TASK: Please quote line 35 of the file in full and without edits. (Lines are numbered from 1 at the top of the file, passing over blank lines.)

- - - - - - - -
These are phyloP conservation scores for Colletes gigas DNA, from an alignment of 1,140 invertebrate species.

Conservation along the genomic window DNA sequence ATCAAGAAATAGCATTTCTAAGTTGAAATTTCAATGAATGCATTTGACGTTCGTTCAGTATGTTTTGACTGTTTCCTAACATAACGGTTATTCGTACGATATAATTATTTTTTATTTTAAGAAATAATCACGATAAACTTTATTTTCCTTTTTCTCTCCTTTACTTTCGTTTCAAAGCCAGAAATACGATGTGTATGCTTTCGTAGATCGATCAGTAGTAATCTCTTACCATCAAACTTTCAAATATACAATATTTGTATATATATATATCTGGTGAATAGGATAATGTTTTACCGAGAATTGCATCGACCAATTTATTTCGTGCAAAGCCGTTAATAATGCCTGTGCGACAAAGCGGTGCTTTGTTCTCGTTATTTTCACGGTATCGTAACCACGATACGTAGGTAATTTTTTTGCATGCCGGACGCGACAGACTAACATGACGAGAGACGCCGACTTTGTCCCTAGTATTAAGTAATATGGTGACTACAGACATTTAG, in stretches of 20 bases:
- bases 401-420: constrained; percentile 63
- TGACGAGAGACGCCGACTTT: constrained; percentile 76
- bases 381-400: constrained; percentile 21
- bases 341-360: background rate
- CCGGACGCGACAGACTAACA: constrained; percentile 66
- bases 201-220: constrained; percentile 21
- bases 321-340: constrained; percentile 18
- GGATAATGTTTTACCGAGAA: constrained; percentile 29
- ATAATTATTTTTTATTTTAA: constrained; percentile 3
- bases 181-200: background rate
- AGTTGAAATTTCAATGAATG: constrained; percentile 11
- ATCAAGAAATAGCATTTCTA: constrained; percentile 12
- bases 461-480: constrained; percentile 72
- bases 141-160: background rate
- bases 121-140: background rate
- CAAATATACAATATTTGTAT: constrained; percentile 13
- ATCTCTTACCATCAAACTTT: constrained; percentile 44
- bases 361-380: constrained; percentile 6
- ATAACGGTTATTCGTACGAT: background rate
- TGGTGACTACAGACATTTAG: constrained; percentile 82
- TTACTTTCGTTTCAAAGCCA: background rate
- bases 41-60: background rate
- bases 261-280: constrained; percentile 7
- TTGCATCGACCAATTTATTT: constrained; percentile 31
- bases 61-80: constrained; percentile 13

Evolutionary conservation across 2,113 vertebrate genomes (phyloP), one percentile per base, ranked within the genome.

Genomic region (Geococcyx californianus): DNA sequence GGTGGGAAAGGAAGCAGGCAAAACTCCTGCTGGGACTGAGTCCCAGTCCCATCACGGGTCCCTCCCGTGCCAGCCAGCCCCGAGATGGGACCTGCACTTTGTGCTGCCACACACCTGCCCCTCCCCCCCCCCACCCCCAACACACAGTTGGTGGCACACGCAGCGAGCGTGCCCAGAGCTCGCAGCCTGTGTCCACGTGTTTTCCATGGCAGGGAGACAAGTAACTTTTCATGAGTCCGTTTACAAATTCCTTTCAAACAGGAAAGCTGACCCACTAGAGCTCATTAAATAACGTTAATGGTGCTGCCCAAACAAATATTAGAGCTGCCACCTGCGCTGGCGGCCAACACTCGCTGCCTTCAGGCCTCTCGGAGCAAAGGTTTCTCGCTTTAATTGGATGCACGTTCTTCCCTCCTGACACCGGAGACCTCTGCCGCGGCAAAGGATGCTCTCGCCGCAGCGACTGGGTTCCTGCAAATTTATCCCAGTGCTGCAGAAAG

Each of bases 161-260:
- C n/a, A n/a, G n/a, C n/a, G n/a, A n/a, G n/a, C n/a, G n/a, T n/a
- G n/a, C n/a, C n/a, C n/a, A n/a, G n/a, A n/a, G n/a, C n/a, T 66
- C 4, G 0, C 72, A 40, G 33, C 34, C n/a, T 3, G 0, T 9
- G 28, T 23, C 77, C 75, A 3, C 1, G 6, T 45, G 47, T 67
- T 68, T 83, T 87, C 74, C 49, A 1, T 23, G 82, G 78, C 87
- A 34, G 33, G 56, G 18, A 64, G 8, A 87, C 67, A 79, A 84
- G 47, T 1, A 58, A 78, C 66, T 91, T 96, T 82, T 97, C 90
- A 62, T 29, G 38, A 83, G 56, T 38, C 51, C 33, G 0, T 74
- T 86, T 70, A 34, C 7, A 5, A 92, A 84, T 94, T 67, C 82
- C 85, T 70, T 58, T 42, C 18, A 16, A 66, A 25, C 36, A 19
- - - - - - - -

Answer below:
- T 68, T 83, T 87, C 74, C 49, A 1, T 23, G 82, G 78, C 87